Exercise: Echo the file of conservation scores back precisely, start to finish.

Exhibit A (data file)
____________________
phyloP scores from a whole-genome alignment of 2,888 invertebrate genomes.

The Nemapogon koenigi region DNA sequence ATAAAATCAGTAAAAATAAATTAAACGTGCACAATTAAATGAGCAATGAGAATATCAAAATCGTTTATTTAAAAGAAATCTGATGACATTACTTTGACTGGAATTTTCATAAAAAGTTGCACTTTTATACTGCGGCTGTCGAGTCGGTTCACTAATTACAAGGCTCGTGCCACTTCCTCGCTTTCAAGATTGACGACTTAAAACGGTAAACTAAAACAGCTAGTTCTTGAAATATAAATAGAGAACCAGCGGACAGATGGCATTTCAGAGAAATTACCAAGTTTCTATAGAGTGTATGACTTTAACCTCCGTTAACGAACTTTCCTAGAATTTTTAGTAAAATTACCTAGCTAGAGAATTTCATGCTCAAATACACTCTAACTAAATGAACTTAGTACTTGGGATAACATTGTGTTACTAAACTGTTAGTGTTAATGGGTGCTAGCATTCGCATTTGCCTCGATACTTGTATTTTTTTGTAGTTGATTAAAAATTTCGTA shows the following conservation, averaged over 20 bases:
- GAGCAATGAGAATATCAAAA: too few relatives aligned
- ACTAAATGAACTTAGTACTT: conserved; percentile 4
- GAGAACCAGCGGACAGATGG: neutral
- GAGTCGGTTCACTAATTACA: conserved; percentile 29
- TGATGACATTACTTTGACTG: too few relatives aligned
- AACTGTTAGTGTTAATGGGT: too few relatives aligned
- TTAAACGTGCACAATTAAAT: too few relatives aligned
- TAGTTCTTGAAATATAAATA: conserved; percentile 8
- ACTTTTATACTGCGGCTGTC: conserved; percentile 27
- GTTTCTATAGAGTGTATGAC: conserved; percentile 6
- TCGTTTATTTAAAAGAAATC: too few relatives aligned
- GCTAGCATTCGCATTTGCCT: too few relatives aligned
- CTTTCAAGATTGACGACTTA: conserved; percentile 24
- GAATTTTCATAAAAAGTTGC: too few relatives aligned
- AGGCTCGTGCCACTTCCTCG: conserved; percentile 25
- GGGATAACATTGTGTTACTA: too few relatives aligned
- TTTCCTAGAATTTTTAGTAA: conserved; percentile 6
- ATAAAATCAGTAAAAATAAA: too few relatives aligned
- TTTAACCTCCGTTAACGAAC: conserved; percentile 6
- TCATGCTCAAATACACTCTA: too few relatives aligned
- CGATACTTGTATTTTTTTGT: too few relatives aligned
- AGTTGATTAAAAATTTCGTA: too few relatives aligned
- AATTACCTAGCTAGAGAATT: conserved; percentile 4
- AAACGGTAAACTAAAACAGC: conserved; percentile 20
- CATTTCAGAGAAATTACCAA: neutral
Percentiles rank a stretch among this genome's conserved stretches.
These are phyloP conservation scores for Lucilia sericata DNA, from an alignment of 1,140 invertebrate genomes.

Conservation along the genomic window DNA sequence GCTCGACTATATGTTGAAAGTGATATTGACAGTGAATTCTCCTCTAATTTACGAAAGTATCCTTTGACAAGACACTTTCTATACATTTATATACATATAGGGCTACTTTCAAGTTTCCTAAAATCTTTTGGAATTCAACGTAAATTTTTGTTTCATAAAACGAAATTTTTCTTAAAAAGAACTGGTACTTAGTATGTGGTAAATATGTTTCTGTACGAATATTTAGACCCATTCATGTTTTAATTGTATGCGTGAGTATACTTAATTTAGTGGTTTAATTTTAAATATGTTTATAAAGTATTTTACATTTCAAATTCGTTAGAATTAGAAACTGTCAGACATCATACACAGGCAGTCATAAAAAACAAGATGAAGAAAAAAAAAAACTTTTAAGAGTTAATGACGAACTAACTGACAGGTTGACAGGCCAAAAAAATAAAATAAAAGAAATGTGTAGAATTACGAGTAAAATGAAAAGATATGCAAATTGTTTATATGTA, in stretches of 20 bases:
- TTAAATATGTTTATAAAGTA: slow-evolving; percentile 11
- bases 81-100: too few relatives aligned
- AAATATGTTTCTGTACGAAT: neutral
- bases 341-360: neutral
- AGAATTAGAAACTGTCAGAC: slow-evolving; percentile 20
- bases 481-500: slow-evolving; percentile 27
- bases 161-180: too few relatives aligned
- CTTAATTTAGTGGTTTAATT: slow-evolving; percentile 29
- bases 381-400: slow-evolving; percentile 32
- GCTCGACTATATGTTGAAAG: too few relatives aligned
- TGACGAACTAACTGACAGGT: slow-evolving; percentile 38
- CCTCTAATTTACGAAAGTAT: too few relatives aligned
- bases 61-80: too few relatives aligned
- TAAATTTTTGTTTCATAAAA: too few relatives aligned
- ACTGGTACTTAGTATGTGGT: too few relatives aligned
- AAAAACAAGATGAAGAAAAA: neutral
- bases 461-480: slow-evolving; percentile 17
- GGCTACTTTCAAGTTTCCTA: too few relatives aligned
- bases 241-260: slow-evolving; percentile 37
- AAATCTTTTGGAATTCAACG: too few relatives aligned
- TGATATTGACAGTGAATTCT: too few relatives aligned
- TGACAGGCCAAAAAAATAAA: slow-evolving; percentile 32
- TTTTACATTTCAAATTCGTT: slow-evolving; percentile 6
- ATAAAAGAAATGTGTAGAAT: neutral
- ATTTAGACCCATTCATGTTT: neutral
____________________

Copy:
phyloP scores from a whole-genome alignment of 2,888 invertebrate genomes.

The Nemapogon koenigi region DNA sequence ATAAAATCAGTAAAAATAAATTAAACGTGCACAATTAAATGAGCAATGAGAATATCAAAATCGTTTATTTAAAAGAAATCTGATGACATTACTTTGACTGGAATTTTCATAAAAAGTTGCACTTTTATACTGCGGCTGTCGAGTCGGTTCACTAATTACAAGGCTCGTGCCACTTCCTCGCTTTCAAGATTGACGACTTAAAACGGTAAACTAAAACAGCTAGTTCTTGAAATATAAATAGAGAACCAGCGGACAGATGGCATTTCAGAGAAATTACCAAGTTTCTATAGAGTGTATGACTTTAACCTCCGTTAACGAACTTTCCTAGAATTTTTAGTAAAATTACCTAGCTAGAGAATTTCATGCTCAAATACACTCTAACTAAATGAACTTAGTACTTGGGATAACATTGTGTTACTAAACTGTTAGTGTTAATGGGTGCTAGCATTCGCATTTGCCTCGATACTTGTATTTTTTTGTAGTTGATTAAAAATTTCGTA shows the following conservation, averaged over 20 bases:
- GAGCAATGAGAATATCAAAA: too few relatives aligned
- ACTAAATGAACTTAGTACTT: conserved; percentile 4
- GAGAACCAGCGGACAGATGG: neutral
- GAGTCGGTTCACTAATTACA: conserved; percentile 29
- TGATGACATTACTTTGACTG: too few relatives aligned
- AACTGTTAGTGTTAATGGGT: too few relatives aligned
- TTAAACGTGCACAATTAAAT: too few relatives aligned
- TAGTTCTTGAAATATAAATA: conserved; percentile 8
- ACTTTTATACTGCGGCTGTC: conserved; percentile 27
- GTTTCTATAGAGTGTATGAC: conserved; percentile 6
- TCGTTTATTTAAAAGAAATC: too few relatives aligned
- GCTAGCATTCGCATTTGCCT: too few relatives aligned
- CTTTCAAGATTGACGACTTA: conserved; percentile 24
- GAATTTTCATAAAAAGTTGC: too few relatives aligned
- AGGCTCGTGCCACTTCCTCG: conserved; percentile 25
- GGGATAACATTGTGTTACTA: too few relatives aligned
- TTTCCTAGAATTTTTAGTAA: conserved; percentile 6
- ATAAAATCAGTAAAAATAAA: too few relatives aligned
- TTTAACCTCCGTTAACGAAC: conserved; percentile 6
- TCATGCTCAAATACACTCTA: too few relatives aligned
- CGATACTTGTATTTTTTTGT: too few relatives aligned
- AGTTGATTAAAAATTTCGTA: too few relatives aligned
- AATTACCTAGCTAGAGAATT: conserved; percentile 4
- AAACGGTAAACTAAAACAGC: conserved; percentile 20
- CATTTCAGAGAAATTACCAA: neutral
Percentiles rank a stretch among this genome's conserved stretches.
These are phyloP conservation scores for Lucilia sericata DNA, from an alignment of 1,140 invertebrate genomes.

Conservation along the genomic window DNA sequence GCTCGACTATATGTTGAAAGTGATATTGACAGTGAATTCTCCTCTAATTTACGAAAGTATCCTTTGACAAGACACTTTCTATACATTTATATACATATAGGGCTACTTTCAAGTTTCCTAAAATCTTTTGGAATTCAACGTAAATTTTTGTTTCATAAAACGAAATTTTTCTTAAAAAGAACTGGTACTTAGTATGTGGTAAATATGTTTCTGTACGAATATTTAGACCCATTCATGTTTTAATTGTATGCGTGAGTATACTTAATTTAGTGGTTTAATTTTAAATATGTTTATAAAGTATTTTACATTTCAAATTCGTTAGAATTAGAAACTGTCAGACATCATACACAGGCAGTCATAAAAAACAAGATGAAGAAAAAAAAAAACTTTTAAGAGTTAATGACGAACTAACTGACAGGTTGACAGGCCAAAAAAATAAAATAAAAGAAATGTGTAGAATTACGAGTAAAATGAAAAGATATGCAAATTGTTTATATGTA, in stretches of 20 bases:
- TTAAATATGTTTATAAAGTA: slow-evolving; percentile 11
- bases 81-100: too few relatives aligned
- AAATATGTTTCTGTACGAAT: neutral
- bases 341-360: neutral
- AGAATTAGAAACTGTCAGAC: slow-evolving; percentile 20
- bases 481-500: slow-evolving; percentile 27
- bases 161-180: too few relatives aligned
- CTTAATTTAGTGGTTTAATT: slow-evolving; percentile 29
- bases 381-400: slow-evolving; percentile 32
- GCTCGACTATATGTTGAAAG: too few relatives aligned
- TGACGAACTAACTGACAGGT: slow-evolving; percentile 38
- CCTCTAATTTACGAAAGTAT: too few relatives aligned
- bases 61-80: too few relatives aligned
- TAAATTTTTGTTTCATAAAA: too few relatives aligned
- ACTGGTACTTAGTATGTGGT: too few relatives aligned
- AAAAACAAGATGAAGAAAAA: neutral
- bases 461-480: slow-evolving; percentile 17
- GGCTACTTTCAAGTTTCCTA: too few relatives aligned
- bases 241-260: slow-evolving; percentile 37
- AAATCTTTTGGAATTCAACG: too few relatives aligned
- TGATATTGACAGTGAATTCT: too few relatives aligned
- TGACAGGCCAAAAAAATAAA: slow-evolving; percentile 32
- TTTTACATTTCAAATTCGTT: slow-evolving; percentile 6
- ATAAAAGAAATGTGTAGAAT: neutral
- ATTTAGACCCATTCATGTTT: neutral